I recently vowed that I was going to stop telling stories with my blog posts, but, since my job affords me extensive opportunities to interact with organizations across the country, it seems logical to share insightful tips and suggestions. So thank you in advance for your indulgence. You might find this one intriguing!
In talking with a health care development officer about her organization’s various annual giving efforts, she lamented that their staff campaign had stalled in recent years. She explained how many of their employees were younger and low-paid, or, increasingly, older and certainly not well-paid. In describing the second group, she indicated that giving had “plateau-ed”, adding that many of these folks were dedicated long term employees who had been loyal, but small, donors.
She stopped short and looked at me. Nearly simultaneously we both smiled and exclaimed, “Planned Giving!” We realized, as she was characterizing this group, that these devoted employees were perfect planned giving prospects. Yet, within the structure of their current employee giving program, this wasn’t presented as an opportunity. She rushed to explain that one of their long term employees actually had notified her of the individual’s bequest intentions, but she had never considered the possibility of including this as a giving opportunity for their staff campaign. To tell you the truth, neither had I.
It’s an interesting proposition to say the least. I’ve informally polled a few colleagues about whether they have ever organized or been asked to participate in a staff Planned Giving campaign or encouraged to make a Planned Gift as part of the staff appeal. Without exception, the response has been no. I have heard a few anecdotes from colleges and universities that they have had alumni who are employees make planned gifts, but never that it was an option within a staff campaign.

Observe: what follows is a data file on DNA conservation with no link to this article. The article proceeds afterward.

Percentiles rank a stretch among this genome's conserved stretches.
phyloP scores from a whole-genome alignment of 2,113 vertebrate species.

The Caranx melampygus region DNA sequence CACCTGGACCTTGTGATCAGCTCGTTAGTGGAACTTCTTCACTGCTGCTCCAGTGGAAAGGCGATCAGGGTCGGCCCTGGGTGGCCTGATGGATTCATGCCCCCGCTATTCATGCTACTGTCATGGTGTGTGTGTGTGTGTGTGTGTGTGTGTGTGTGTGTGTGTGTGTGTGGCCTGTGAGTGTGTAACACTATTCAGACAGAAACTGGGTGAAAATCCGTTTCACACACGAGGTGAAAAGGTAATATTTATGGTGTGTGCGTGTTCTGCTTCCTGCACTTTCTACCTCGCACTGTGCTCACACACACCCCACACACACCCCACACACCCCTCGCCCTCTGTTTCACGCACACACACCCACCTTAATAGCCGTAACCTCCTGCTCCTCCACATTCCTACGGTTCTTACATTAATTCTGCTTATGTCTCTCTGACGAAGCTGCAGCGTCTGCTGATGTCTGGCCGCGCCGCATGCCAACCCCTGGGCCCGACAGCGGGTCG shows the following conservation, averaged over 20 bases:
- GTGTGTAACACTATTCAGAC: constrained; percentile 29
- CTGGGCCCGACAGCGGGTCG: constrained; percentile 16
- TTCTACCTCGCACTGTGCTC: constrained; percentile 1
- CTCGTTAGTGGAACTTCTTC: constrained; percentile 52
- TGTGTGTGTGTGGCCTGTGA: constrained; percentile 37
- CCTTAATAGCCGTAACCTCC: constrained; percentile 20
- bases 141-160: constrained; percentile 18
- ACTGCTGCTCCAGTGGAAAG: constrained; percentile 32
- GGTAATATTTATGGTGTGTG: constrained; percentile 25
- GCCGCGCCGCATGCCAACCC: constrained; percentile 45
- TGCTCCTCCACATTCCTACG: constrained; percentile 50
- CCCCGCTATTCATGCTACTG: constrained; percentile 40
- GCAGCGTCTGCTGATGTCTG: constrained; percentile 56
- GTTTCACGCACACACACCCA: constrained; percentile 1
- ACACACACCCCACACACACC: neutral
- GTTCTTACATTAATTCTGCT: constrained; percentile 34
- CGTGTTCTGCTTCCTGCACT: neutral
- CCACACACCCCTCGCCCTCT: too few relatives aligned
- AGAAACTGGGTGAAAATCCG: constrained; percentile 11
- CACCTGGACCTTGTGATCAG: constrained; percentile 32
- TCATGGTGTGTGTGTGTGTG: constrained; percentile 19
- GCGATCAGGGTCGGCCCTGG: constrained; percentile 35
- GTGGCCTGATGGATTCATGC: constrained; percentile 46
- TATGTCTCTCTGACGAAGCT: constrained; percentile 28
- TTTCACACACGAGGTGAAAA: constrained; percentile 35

It definitely got me thinking. It makes a lot of sense in many ways. We encourage other loyal donors to explore the potential of a bequest or other deferred gift, so why aren’t we routinely doing the same with employees? Many of these individuals would clearly “match the model” of prospects we actively cultivate for these gifts. Consider the possibility that all of us might just be missing a golden opportunity.
Does your organization invite employees to participate in the staff campaign via a Planned Gift? If so, I would love to hear from you. Post a comment to this blog or email me at firstname.lastname@example.org
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